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He has three Piolets de Oro, has opened twelve new routes, including the northwest face of Karum Koh, with Kenro Nakajima, last September, also in Pakistan, as well as going without oxygen the GI, the G-II, the Broad Peak and Everest to film. Your routes are unique and alpine in style, but you are a complete stranger.

I do mountaineering for myself, not to win prizes, it’s a calling, it’s to enjoy it to the fullest, it’s to explore, it’s adventure, it’s research, it’s going places no one has been , I’m not looking for recognition or to be famous. . Mountaineering enriches my spirit and if I can contribute to enriching that of others, I am satisfied.

He has climbed extensively in Karakoram, two of his three Golden Piolets are for ascents in Pakistan.

Pakistan has more land to explore, while Nepal has much more information. What I want is to find for myself the mountains I choose to climb. If someone suggests a route, it already loses its charm, which motivates me to do the research, ask questions and discover the routes myself. I believe success is not reaching the summit, but discovering that mountain you are about to climb. Today on the internet we can find abundant information and it makes you lose interest. There are many young people with more physical and technical strength than me, but perhaps they do not have the ability to chart new paths.

What memories do you have of your Everest, without oxygen?

I have gone to film three times, as a height camera. One of them with the task of following the expedition of Yuichiro Miura, the oldest man, at 80 years old, who reached the summit. All the eight thousand I did was working from a high altitude camera or I wouldn’t have gone. But with Miura, also a great skier, I was interested to know how he did to stay alive, the more years on the mountain, the more likely he was to lose his life. He had a lot of sponsors, a lot of pressure, but being aware of the risks kept him alive.

Kazuya Hiraide

Kazuya Hiraide and el Rakaposhi

Cedida KH / Newfoundland

Is a failure better than a predictable high?

Success is not the top, but to discover unexplored routes, even if you have to abandon everything you have learned, is already a success. What the process of climbing new and difficult routes gives me is much greater than the summit. If the road is easy, what you get is very little, the failed attempts of Shispare are more satisfying than Everest without artificial oxygen, much more, there is no comparison.

What will be your next project? The K2 on the west side?

The situation of K2 has changed a lot in ten years, now there are routes through which 200 people go up a day, that’s why I’m starting to doubt. Even if I do a new itinerary, I will have to be with many people at the base camp, I don’t know if I can practice the style of mountain climbing that I want. I considered the K2 when I got the Shispare because I always go for harder targets. But I doubt it, I haven’t made a decision yet. I am in the last phase of my career, but K2 will not be my last mountain, I have a dream file, a secret list of summits. In 2023 I will go with a new route to a seven thousand in Pakistan, which I discovered this summer.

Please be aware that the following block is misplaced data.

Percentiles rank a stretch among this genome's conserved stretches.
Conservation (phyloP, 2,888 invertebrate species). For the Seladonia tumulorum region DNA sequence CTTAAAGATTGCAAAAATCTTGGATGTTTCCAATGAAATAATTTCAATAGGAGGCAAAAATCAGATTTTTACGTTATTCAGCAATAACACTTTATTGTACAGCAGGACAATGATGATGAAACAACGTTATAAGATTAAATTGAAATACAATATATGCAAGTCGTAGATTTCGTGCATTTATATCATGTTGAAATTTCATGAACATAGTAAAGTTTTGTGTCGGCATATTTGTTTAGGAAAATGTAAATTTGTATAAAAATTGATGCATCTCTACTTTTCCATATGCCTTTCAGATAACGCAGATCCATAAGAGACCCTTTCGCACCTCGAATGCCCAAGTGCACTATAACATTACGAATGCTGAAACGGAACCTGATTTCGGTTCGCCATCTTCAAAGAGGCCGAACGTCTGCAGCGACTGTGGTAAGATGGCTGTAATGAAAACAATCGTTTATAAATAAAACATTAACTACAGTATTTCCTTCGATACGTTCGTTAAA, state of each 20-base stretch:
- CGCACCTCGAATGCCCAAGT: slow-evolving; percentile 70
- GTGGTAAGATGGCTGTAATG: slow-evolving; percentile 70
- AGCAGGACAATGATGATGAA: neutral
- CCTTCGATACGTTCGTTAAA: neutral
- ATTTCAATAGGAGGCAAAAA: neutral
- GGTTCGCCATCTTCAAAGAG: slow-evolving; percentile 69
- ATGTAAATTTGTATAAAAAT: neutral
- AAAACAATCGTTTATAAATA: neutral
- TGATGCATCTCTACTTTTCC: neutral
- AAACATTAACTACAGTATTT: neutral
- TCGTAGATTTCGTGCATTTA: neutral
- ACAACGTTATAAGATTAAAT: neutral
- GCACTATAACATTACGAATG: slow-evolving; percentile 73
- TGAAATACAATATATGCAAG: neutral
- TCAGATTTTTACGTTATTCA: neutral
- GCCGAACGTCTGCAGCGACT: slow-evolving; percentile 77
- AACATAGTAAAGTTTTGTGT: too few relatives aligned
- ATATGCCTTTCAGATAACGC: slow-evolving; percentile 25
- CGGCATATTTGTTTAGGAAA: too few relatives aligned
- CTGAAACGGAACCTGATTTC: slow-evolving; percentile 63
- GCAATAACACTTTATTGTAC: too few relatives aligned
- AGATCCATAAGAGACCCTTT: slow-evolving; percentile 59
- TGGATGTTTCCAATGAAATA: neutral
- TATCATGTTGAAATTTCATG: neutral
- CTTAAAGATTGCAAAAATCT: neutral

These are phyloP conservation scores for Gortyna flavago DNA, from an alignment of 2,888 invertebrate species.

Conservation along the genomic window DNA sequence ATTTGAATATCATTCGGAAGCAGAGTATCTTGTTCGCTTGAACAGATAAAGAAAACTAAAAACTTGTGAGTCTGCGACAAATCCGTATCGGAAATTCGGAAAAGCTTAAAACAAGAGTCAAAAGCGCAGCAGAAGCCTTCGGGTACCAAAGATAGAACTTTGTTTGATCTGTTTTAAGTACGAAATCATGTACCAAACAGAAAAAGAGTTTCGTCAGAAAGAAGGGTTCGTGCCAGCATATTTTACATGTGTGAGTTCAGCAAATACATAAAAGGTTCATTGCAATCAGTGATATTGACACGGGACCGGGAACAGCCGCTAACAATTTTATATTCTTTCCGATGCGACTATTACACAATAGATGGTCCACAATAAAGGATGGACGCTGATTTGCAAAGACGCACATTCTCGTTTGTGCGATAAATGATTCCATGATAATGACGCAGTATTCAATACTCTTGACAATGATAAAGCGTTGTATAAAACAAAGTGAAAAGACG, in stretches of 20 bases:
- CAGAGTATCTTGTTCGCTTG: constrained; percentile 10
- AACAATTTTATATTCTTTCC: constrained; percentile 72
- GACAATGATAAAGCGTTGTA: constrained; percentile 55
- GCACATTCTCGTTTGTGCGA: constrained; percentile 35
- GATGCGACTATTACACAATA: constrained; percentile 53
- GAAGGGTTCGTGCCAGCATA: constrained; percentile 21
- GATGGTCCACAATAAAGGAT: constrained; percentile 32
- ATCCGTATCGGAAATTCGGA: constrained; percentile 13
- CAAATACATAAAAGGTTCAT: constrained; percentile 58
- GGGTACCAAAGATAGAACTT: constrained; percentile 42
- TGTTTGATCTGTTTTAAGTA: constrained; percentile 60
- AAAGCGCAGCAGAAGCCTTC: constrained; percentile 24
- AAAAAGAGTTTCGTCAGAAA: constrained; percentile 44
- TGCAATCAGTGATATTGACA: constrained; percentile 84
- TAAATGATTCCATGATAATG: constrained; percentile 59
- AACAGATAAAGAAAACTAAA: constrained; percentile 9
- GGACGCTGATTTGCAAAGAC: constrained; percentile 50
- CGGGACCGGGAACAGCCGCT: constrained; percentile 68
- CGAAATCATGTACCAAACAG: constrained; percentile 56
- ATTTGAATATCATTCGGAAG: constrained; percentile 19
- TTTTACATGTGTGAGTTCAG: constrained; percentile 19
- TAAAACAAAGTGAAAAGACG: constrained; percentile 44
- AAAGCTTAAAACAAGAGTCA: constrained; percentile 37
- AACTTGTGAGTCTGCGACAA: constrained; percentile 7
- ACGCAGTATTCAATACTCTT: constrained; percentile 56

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She climbed with Kei Taniguchi, the first woman to win a Piolet d’Or, the Kamet, but it’s not very common to see mixed ropes.

My field of play does not require extreme strength, my field is the unknown, the most important thing is motivation and it happened that I found Kei, a woman. When I told her how much I wanted to climb the Kamet, she told me she wanted too. Kei was just as motivated as I was. She was seven years older than me, she knew more about life. At Shispare I realized that I needed to improve not only as a climber but also as a person and I thought I could achieve this by going with Kei.

Improve as a person?

People always tend to choose the easy path, but I want the opposite, the hard one, which is the one that makes us grow as people.

Kazuya Hiraide

Kazuya Hiraide, Barcelona


The Kamet, the Shispare and the Rakaposhi, the three golden axes

Born in 1979, Kazuya Hiraide cannot think of mountaineering without a generous dose of exploration, which has led him to sign twelve new routes, three of which have earned him Golden Ice Axes with different companions. With the ill-fated Kei Taniguchi, they opened the way Samurai direct, on the southeast face of Kamet (7,756 meters), in India, and they achieved this prestigious award in 2009. Taniguchi became the first woman to be honored with this award. A majestic pyramid of 7,611 meters, in the Karakórum, charmed Hiraide. The Shispare appeared in his life as an impossible mountain, unattainable, and for that it was even more attractive. The easy ones are not very stimulating. The love story was forged in 2002, on his initiation trip to Pakistan, but Hiraide did not dare to take the first steps to undertake his first attempt, until 2007. A failed attempt like the next two, one of them with Taniguchi . The Shispare was something of a fixation and although there came a time when he gave up, Taniguchi’s death spurred him on to continue his dream, he thought it was not fair to retire. With Kenro Nakajima, he achieved this in his fourth foray, both opening a new path, dubbed ash Thank you (thank you in Urdu), for the northeast face, in 2017, and they were awarded another Piolet de Oro. The third comes thanks to the south face of Rakaposhi (7,788 m.) in 2019, also in Pakistan, another master line of great commitment climbing in alpine style and forming a queue with Nakajima.